New Port Richey City Council members Matt Murphy and Mike Peters retained their seats Tuesday night in an election that pitted a pair of incumbents against a duo of challengers seeking to shake up the status quo.
Voters had four candidates to choose from for the two City Council seats.
The existing Council is made up of all White men, and it will stay that way after two women failed to place in the top two Tuesday night.
Peters won with 30% of the vote. Murphy followed, earning 29% of the votes. Challenger Kate Connolly came next, mustering 25% of votes, and Rachel Giuliani-Hagenbaugh received the least with 15%.
Murphy was elected to the City Council in 2018, making this his first successful reelection campaign. Peters, on the other hand, has been in office only since last November, when he was appointed by members of City Council to fill the seat vacated by Jeff Starkey, who moved.
Both incumbents have lived in New Port Richey for decades. Murphy is the owner of an electrical contracting service. Peters owns an insurance company.
The incumbents ran on their previous service to the Council, including the work done in developing the city’s downtown core. They both plan to continue the work they kickstarted.
These projects include Main Street Landing, a mixed residential-commercial project that opened last year after a decade spent developing. Murphy also highlighted work the Council has accomplished to complete the historic Hacienda Hotel, which is set to reopen later this year.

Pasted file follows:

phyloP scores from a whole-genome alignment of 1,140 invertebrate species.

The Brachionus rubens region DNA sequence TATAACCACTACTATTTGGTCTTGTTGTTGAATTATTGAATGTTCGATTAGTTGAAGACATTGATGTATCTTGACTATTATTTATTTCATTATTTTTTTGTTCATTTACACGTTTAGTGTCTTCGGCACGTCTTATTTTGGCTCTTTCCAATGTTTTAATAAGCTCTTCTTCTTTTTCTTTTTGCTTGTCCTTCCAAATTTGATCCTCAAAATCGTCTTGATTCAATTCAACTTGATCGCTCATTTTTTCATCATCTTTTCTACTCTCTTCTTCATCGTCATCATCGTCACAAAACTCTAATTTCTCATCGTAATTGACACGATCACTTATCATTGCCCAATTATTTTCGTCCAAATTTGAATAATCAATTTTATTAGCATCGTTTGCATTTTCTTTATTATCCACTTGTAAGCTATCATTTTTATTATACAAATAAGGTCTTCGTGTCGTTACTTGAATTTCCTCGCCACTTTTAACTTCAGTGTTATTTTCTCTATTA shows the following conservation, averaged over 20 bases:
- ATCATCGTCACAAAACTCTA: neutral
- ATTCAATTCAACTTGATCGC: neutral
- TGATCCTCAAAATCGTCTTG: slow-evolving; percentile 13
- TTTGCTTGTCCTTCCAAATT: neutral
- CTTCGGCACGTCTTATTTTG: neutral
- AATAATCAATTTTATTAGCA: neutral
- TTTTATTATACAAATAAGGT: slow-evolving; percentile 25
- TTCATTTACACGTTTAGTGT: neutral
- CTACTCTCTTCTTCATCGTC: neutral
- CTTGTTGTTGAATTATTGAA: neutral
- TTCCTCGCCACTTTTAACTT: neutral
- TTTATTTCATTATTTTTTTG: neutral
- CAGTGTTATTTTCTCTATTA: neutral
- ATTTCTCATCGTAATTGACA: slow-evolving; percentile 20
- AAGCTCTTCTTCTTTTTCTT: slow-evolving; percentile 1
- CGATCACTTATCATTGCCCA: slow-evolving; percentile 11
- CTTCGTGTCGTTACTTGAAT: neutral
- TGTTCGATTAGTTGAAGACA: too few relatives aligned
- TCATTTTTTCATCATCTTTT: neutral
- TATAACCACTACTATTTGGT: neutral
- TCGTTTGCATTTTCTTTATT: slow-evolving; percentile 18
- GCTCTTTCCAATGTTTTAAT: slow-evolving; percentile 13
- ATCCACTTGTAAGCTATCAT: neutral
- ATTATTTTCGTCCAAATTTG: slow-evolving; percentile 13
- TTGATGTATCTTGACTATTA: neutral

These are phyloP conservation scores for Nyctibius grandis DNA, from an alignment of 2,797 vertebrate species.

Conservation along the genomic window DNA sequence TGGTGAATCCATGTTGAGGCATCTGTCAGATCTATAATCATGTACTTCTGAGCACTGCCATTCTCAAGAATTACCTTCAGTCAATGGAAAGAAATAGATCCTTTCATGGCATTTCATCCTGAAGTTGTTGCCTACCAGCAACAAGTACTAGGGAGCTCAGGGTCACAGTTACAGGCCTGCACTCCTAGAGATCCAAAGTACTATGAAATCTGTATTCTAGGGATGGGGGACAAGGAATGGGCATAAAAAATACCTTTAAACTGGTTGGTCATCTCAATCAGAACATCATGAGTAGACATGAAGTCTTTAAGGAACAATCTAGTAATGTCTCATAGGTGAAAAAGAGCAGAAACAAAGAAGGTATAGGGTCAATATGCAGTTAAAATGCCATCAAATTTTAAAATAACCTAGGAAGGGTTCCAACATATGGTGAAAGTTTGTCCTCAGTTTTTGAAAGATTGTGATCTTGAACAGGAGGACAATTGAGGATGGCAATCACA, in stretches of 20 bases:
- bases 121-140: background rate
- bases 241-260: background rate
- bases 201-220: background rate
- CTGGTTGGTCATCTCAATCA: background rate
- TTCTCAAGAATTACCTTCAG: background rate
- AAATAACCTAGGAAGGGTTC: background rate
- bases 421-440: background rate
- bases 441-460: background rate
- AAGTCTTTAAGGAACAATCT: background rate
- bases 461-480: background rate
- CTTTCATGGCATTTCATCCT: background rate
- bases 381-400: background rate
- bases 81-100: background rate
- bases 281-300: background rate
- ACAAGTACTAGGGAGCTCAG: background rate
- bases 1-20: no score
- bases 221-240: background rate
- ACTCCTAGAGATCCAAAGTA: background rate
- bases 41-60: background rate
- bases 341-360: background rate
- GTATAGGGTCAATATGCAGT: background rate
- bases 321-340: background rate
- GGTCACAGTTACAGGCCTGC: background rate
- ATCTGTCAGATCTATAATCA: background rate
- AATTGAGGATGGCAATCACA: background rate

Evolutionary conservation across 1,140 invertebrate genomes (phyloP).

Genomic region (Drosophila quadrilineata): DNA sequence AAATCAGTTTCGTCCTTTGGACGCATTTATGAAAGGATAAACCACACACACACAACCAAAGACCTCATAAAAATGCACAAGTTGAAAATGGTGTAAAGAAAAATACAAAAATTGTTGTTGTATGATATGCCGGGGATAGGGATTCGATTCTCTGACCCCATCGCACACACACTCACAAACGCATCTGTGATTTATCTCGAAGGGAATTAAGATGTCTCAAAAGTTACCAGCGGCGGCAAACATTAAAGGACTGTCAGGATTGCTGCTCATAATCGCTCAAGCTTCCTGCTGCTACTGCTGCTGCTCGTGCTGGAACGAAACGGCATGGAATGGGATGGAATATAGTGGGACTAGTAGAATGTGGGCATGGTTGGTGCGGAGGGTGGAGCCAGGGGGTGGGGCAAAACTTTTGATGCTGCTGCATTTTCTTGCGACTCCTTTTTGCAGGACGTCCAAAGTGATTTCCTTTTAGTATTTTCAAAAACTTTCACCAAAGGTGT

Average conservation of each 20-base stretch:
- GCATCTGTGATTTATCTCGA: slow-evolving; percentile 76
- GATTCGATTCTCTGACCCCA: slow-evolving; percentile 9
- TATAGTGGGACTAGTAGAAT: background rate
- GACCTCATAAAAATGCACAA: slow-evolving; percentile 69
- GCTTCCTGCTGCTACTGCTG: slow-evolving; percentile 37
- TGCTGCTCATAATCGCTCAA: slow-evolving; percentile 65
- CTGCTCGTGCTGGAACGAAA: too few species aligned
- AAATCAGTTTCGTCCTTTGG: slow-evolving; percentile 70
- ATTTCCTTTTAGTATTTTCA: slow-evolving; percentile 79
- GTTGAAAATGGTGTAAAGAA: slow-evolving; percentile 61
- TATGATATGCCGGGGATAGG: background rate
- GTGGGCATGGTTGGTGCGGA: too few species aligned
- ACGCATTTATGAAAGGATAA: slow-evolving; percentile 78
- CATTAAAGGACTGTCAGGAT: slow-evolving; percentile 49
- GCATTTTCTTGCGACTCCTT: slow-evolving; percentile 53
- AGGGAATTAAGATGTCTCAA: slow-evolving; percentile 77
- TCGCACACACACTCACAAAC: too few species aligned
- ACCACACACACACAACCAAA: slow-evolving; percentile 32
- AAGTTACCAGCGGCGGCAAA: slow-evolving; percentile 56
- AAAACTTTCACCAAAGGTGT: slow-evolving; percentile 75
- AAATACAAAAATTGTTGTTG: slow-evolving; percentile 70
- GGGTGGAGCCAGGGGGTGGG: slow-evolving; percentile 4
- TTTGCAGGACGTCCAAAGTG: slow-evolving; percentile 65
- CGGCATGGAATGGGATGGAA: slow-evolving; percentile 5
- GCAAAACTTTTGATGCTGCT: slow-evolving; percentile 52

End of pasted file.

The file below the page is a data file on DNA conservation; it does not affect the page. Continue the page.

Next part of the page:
The Council is looking to initiate several more projects in the next couple years.
While both incumbents applauded the work done in the downtown core, they acknowledged the Council needs to shift attention to other areas — an issue that challengers Connolly and Giuliani-Hagenbaugh ran to address.
“That momentum is strong, we don’t want to do anything to interrupt that,” Peters said. “But, I think that we can shift some of our attention outward a little bit from the downtown core. Spread this momentum, maybe some of our dollars, into our neighborhoods, and bring them up.”
The challengers argued the Council is out of touch with the needs of the community. The two also stressed the need for more diversity within the Council.
Murphy and Peters also listed the Pithlachascotee River, more commonly known as the Cotee River, and natural resources as a priority in their respective campaigns, as well as neighborhood safety. Peters hoped to capitalize on the economic value of the river while also preserving it as an environmental asset.
Both sought to break barriers on the Council — Giuliani-Hagenbaugh, who is of Ecuadorian and Colombian descent, would’ve been the first woman of color on the Council, and Connolly, who is a part of the LGBTQ community, would have been the first openly gay Council member.
However, despite the differences between the candidates, the incumbents and challengers had middle ground — protecting New Port Richey’s natural resources and promoting safer neighborhoods and pedestrian traffic for the city.
“Number one is our citizens — making sure that we’re spending our tax dollars wisely, getting the best bang for their buck. It needs to benefit everyone, not just downtown neighborhoods,” Murphy said in a previous interview. “So, I’m very dedicated to that, making sure we’re spreading it out everywhere.”